When You Feel Frustrated By Others, Remember This Wisdom From Brene Brown

“Imperfections are not inadequacies; they are reminders that we’re all in this together.” ~ Brené Brown

My friend and I were recently driving on the freeway when a silver Jetta swerved around us, cut us off, and then sped away. As an overly cautious driver, my friend was frustrated and even angered by that person’s recklessness. After a moment, she said, “Maybe he’s running late for a job interview. Or maybe…he’s rushing to the hospital because his wife is in labor!” And just like that, her anger and frustration melted away as we came up with a million ways why this gentleman was, indeed, justified for driving so carelessly. 

Brené Brown is a research professor at the University of Houston who has spent more than a decade studying vulnerability, courage, authenticity and shame. In her book, Rising Strong, she walks readers through her research and presents the refreshing idea that people are simply doing the best they can. The above is just one example of assuming others are doing their best.  It means defaulting to the belief that someone’s intentions are honest, and not assume malice when there is uncertainty or doubt surrounding the circumstances. It means regarding someone as innocent until proven otherwise; retaining a favorable, or neutral, opinion of someone or something until the full information about the subject is available. In short, assuming everyone is doing the best they can is a benevolent way of looking at an often cynical world. 

It is not always easy to believe that everyone is doing their best, but the fact is that you and I rarely have the full picture. I was recently frustrated with a relative that never called me back, but when we finally spoke I learned that she had recently lost her job and was simultaneously going through an unexpected divorce. Similarly, I have a friend who bailed last minute on a BBQ a few weeks ago and I later found out his wife had been freshly diagnosed with stage 4 ovarian cancer. They were in the hospital undergoing an invasive surgery when he texted me.  In both of these scenarios, knowing a few more details completely changed my outlook! You and I rarely have the full picture. We do not know what is really going on in other people’s lives. We need to just trust that everyone is doing the best they can! And even if they are not doing their best…I would much rather extend the benefit of the doubt and be disappointed every once in awhile than live with a cynical outlook of others!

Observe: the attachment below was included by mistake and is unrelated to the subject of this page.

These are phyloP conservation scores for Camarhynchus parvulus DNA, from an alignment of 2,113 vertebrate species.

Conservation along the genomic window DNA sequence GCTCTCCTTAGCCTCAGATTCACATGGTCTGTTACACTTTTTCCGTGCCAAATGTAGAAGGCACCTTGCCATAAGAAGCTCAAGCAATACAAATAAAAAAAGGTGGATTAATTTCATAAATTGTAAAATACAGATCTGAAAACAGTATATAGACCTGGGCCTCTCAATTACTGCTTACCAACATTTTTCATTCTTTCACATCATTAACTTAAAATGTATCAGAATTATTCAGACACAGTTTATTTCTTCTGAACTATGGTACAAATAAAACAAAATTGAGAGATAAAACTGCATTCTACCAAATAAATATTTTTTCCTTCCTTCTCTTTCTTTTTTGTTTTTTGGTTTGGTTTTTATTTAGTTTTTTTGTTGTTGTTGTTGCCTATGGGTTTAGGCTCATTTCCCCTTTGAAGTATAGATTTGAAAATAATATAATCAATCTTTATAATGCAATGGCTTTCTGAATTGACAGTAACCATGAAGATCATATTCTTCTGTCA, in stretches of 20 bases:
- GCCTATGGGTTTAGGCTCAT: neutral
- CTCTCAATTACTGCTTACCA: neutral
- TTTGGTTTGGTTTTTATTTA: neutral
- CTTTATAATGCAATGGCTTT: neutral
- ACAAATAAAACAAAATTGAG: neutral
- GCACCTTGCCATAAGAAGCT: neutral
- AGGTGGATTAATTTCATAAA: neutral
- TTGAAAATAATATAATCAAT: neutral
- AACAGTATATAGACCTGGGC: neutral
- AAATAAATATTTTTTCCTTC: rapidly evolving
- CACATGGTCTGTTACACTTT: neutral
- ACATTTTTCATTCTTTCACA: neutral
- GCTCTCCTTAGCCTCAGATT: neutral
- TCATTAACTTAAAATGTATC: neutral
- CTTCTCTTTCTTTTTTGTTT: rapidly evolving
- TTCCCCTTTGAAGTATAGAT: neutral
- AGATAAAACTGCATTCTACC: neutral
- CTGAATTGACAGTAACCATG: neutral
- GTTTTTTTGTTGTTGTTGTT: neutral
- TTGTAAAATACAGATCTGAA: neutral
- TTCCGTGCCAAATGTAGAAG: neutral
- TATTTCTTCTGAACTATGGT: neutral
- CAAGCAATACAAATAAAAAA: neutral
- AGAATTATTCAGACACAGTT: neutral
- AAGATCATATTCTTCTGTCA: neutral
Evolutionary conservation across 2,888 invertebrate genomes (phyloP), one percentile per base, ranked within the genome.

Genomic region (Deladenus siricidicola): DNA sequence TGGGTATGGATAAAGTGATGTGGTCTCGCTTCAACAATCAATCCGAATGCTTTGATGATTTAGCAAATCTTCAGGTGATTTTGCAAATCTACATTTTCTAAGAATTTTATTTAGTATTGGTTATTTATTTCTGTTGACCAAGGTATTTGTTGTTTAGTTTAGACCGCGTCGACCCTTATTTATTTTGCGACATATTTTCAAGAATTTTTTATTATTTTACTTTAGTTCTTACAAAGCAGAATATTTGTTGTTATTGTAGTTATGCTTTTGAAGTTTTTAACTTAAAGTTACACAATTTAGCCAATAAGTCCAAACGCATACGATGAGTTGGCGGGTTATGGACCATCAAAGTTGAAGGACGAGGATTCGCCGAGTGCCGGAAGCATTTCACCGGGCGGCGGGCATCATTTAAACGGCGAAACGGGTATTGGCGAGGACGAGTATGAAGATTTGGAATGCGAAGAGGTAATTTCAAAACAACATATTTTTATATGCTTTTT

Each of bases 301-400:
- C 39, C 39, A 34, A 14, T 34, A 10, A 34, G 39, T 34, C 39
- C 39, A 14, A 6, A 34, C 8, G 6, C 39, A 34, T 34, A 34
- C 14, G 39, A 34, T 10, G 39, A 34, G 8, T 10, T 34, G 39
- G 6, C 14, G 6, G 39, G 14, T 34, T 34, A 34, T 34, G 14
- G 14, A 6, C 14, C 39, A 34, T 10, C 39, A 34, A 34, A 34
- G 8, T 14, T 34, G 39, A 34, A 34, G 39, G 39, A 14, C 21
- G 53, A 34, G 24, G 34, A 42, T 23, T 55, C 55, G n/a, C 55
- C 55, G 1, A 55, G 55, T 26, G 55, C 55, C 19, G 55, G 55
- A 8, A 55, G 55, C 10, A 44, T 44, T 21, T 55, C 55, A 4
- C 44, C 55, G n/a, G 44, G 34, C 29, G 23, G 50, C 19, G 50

What does this have to do with self-care? Everything! Last year I wrote about self-talk, and I shared the power of self-talk–for better or for worse. You and I constantly have dialogue going in our minds, and the way we perceive others and the world deeply affects our reality, how we see others, and even ourselves. Here is why assuming others are doing their best is a great form of self-care:

  1. Assuming others are doing their best helps us see the good in them (and ourselves). You see what you are looking for. If you expect someone to be flakey, aloof, selfish, etc, you will find ample evidence of those traits. However, if you choose to trust they are doing their best, you will avoid self-fulfilling prophecies by seeing the good in others. When you extend the benefit of the doubt like my friend did, as we were driving, your heart will be softened. Instead of seeing the negative, we will see the good in others as well as their strengths. This will completely change your outlook and will help you be more understanding, empathetic and kind…even to ourselves.
  2. Assuming others are doing their best teaches you how to forgive yourself and others. If you work long enough at giving the benefit of the doubt to others, you will soon find that it is easier to extend it to yourself. If you make a mistake at work or burn the dinner in the oven, you will talk gentler to yourself because you know you are simply doing your best! Instead of getting offended at someone’s unkind words, you can forgive their thoughtlessness and move on, instead of being stuck in painful feelings. 

Everyone is doing their best. Everyone is living their lives the best they know how. And when you believe that, you see the good in others, in the world, and in yourself. There is so much good in the world! So next time you are tempted to think something negative about someone, practice giving the benefit of the doubt. Assume he or she is trying his/her best and you will be surprised how positively (and immediately!) it will affect your life. As always, should you have questions or be interested in scheduling a session, please do not hesitate to contact me today.
Melissa Cluff is a licensed marriage and family therapist based in Lewisville, Texas, personally seeing clients in the North Dallas area.

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Share the Love this Valentine’s Day

“You don’t love someone because they’re perfect, you love them in spite of the fact that they’re not.” ~ Jodi Picoult, My Sister’s Keeper